IFC Films | Release Date: February 3, 2012
6.9
USER SCORE
Generally favorable reviews based on 42 Ratings
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Positive:
26
Mixed:
11
Negative:
5
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5
SpangleApr 6, 2017
David Mackenzie's Perfect Sense is a film that shows the problem with narration better than any film I have ever seen. Long ago, a family member remarked how they hated narrators in film. At first, it is a little odd to hear because narratorsDavid Mackenzie's Perfect Sense is a film that shows the problem with narration better than any film I have ever seen. Long ago, a family member remarked how they hated narrators in film. At first, it is a little odd to hear because narrators often do add a lot. Some of my own personal favorites use narrators extensively. Yet, their point is a fair one. All too often, the narrator is a crutch in telling the story and the story itself feels either too disjointed to work or is too exposition heavy to really actually dive into its story. Often times, this is a non-issue. Others, it is detrimental to the film. Perfect Sense has a unique premise in which the world, one by one, loses its five senses. In conjunction with this, Michael (Ewan McGregor) and Susan (Eva Green) fall in love and discover that, though everything else is collapsing around them, the fact that they have each other is enough. It is touching material that knows it is touching material and compounds the issue with tone-deaf narration that is the equivalent of walking into the room of a quadriplegic and saying, "Hey, it is not all that bad. At least you still have emotions."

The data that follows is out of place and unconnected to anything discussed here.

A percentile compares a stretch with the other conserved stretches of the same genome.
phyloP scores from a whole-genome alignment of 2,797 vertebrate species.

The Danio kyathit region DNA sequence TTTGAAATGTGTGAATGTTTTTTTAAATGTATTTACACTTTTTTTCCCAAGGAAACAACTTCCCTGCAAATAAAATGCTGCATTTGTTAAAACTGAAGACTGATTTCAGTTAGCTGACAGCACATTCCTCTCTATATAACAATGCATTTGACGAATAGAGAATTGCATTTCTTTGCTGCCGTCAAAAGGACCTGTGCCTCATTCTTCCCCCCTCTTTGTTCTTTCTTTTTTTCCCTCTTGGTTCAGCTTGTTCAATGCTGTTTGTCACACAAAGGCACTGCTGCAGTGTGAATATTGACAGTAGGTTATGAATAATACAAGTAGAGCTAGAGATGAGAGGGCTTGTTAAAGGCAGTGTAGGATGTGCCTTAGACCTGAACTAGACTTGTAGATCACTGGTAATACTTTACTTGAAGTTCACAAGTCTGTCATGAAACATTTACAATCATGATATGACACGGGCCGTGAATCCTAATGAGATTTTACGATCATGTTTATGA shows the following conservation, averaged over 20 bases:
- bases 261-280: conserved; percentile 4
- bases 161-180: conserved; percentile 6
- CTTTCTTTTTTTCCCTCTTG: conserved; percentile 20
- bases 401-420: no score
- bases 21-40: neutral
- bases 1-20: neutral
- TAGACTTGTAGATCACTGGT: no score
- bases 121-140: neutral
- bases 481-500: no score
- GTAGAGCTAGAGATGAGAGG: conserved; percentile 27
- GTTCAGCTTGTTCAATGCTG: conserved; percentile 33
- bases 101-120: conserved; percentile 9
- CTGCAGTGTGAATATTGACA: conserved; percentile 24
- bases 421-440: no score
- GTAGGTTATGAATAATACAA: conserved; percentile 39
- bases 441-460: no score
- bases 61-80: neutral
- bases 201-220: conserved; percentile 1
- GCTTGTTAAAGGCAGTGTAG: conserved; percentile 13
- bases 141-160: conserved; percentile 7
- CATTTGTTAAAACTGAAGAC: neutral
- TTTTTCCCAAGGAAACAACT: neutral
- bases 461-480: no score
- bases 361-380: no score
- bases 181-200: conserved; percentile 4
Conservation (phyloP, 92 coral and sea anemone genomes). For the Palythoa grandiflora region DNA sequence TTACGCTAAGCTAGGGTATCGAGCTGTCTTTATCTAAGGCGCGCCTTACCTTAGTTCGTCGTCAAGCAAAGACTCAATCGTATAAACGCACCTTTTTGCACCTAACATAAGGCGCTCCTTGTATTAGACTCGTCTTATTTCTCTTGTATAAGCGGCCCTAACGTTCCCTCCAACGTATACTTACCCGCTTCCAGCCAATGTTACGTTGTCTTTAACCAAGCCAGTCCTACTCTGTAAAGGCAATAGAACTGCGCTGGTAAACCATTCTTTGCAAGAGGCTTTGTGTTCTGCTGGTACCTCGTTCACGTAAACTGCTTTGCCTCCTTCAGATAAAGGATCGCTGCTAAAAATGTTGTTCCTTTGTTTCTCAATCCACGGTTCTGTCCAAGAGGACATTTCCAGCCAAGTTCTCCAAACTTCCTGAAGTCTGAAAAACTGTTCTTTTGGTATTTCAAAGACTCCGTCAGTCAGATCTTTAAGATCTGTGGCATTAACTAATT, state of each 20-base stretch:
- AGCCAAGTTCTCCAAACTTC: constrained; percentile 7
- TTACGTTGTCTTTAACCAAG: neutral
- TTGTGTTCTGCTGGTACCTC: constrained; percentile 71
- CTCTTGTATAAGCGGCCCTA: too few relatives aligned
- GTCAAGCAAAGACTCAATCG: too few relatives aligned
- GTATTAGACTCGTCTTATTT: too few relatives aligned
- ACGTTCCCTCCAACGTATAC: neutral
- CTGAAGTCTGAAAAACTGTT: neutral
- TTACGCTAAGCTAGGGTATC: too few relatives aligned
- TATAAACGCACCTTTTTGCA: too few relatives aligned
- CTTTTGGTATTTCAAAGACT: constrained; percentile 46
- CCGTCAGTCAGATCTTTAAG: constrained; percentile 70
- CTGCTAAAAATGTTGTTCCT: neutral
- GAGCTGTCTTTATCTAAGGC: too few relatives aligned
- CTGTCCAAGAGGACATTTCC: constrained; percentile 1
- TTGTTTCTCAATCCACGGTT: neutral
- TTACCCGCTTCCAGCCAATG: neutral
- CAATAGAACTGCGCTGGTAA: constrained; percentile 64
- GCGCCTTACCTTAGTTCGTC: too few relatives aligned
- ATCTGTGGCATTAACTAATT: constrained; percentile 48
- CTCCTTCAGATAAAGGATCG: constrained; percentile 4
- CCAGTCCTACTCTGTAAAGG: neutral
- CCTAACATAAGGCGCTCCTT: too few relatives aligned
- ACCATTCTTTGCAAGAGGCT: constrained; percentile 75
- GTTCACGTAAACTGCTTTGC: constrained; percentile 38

Perfect Sense's premise is quite captivating. When it really dives into it all, you feel the trauma of losing your senses individually. Losing one at a time, the people in this world struggle to cope, but they adapt. They keep going along in their regular lives, except without a sense. Losing it is traumatic with odd symptoms immediately preceding the sense going away, but once it is gone, they quickly adjust and move on in their new lives. The worst part is the anticipation and nostalgia they suddenly feel for smell, taste, or hearing. Descriptions of a wet forest with all of the leaves and the smell of fresh rain really play out well and impeccably written. Though we can have all of our senses, the film somehow makes us feel that very same nostalgia. In a way, it feels as though we too have lost these senses and are trying to imagine what it was like to have them alongside the characters. The film's sense of imagery is impeccable and really captures what it feels like to have these senses and experience the world. Of all of its positives, this stands as its sole triumph.

While the romance is not particularly necessary, it is well done. Casting aside past misgivings and forging ahead with a new love, Perfect Sense's moral of the story is that nothing matters if you have love. While perhaps a bit sappy, its romantic core really does how little else matters. The scenes are passionate, touching, and tense as they race about without being able to hear and look for one another. Perhaps it is not necessarily a must have for this film, this romance does wonders for the characters and their arcs, while also providing some ample space for Mackenzie to develop the film's final moral message.